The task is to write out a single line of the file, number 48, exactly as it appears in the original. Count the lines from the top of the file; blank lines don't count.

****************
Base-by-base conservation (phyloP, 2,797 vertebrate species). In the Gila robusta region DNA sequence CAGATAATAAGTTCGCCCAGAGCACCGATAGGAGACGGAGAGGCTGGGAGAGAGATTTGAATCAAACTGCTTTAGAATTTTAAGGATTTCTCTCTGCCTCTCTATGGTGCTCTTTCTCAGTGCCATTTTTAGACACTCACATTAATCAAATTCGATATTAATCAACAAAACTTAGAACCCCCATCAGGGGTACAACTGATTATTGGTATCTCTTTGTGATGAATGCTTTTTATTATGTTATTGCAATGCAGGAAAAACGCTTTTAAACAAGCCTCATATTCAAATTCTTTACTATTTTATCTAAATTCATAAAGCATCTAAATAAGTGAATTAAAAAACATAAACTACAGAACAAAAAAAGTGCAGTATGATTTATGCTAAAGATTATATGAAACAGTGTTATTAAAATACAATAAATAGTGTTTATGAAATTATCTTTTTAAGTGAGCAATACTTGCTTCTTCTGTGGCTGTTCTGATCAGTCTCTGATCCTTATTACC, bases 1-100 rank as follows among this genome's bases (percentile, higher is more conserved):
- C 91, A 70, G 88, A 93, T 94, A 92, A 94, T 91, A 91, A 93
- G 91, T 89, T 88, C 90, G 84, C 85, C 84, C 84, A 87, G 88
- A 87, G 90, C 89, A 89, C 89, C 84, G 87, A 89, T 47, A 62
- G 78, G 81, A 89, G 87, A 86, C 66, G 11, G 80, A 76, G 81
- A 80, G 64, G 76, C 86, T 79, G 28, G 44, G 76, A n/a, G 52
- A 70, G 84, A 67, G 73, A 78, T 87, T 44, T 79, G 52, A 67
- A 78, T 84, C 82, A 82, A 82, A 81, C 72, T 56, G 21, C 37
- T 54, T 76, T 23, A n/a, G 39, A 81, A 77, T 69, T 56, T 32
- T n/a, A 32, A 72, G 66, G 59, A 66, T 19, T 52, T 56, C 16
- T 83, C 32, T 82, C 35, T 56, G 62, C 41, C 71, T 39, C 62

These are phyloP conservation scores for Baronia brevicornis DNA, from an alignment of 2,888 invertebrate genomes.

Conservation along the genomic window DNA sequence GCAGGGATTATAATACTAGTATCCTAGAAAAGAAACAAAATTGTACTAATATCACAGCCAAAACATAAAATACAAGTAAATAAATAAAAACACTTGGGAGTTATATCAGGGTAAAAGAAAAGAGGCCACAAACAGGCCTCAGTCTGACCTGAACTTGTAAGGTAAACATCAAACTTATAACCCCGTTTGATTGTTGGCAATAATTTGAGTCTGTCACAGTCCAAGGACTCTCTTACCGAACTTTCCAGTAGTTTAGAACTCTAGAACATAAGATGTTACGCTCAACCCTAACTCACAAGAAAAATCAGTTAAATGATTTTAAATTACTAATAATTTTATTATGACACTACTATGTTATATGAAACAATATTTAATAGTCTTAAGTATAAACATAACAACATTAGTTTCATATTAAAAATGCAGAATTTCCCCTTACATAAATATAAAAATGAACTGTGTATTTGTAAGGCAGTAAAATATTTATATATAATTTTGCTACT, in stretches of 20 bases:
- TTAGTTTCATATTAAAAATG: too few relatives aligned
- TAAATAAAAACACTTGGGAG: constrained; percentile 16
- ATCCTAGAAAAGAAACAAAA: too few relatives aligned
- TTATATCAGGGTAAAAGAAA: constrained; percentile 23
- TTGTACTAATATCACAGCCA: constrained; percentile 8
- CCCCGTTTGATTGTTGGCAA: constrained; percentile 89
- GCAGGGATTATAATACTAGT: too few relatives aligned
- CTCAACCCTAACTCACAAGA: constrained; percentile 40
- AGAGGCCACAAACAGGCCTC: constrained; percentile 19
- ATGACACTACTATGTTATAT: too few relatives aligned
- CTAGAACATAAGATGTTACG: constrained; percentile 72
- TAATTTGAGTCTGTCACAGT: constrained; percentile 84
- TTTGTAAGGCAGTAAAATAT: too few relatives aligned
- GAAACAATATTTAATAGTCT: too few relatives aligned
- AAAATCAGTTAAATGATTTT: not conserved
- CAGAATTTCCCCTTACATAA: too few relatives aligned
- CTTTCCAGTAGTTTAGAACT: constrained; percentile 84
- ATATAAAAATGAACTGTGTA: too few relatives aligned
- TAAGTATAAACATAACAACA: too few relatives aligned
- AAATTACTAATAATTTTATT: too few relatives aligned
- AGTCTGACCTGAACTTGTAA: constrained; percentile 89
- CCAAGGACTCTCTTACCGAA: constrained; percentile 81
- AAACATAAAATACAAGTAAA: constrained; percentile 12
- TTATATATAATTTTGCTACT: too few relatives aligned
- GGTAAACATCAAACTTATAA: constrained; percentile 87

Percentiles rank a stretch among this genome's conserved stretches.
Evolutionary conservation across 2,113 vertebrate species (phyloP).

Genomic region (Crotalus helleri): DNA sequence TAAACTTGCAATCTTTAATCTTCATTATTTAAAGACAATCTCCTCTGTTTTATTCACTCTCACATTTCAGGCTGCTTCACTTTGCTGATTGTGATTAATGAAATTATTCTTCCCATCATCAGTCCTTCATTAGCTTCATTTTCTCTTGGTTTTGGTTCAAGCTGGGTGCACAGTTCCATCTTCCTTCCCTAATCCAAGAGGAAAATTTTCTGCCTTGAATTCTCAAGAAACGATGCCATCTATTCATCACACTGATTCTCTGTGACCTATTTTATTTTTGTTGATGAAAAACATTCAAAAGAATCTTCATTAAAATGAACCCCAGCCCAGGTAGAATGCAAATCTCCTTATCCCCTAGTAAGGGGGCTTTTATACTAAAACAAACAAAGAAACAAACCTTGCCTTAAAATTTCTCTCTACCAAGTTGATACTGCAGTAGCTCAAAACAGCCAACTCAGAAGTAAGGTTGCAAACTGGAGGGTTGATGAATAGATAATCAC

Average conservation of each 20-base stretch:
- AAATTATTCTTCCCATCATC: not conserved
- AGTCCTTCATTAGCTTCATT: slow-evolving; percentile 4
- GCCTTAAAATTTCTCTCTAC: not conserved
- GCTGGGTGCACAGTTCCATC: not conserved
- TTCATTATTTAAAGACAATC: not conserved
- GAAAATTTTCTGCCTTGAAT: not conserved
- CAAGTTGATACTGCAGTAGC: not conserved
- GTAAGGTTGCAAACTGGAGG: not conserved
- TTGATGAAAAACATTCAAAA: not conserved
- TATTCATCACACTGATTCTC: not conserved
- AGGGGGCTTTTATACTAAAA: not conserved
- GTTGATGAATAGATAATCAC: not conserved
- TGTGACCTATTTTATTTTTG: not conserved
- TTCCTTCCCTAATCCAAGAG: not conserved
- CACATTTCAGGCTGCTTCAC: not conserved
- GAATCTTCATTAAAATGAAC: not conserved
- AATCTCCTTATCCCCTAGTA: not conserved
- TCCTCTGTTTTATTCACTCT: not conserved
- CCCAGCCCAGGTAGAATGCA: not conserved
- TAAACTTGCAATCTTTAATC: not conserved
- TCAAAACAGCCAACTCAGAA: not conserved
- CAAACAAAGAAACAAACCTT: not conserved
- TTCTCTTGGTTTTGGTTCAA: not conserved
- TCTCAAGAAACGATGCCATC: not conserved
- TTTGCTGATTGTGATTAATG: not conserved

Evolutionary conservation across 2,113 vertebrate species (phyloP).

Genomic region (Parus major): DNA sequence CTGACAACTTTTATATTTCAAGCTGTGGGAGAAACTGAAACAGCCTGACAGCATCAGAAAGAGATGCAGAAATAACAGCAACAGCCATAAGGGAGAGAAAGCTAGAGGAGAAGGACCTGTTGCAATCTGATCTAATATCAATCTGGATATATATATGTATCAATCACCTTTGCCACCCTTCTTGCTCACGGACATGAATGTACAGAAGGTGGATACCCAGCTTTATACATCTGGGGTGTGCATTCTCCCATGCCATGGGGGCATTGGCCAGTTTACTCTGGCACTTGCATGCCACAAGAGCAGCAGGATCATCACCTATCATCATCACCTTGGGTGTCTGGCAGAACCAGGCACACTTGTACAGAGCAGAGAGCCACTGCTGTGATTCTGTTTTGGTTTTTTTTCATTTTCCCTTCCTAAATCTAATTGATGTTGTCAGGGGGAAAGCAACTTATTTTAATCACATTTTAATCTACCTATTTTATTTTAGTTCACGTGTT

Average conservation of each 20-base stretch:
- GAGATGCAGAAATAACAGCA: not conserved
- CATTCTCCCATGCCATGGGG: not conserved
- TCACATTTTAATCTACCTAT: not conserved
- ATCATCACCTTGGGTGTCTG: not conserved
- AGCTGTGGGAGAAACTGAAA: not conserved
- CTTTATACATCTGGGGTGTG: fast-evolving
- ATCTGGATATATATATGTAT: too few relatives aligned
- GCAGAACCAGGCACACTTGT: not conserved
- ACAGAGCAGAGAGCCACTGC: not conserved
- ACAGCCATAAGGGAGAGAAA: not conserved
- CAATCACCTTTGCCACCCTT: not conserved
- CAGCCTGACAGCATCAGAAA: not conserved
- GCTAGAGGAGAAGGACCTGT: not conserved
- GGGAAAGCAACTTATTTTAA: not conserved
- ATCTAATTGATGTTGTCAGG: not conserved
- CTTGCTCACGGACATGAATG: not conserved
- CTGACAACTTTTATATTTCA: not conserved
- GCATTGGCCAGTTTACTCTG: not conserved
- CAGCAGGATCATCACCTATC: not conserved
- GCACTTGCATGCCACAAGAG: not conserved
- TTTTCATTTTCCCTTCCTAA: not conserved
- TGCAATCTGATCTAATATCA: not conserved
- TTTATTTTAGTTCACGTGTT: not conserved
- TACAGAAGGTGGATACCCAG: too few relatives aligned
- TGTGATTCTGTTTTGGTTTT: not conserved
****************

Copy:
- GAAAATTTTCTGCCTTGAAT: not conserved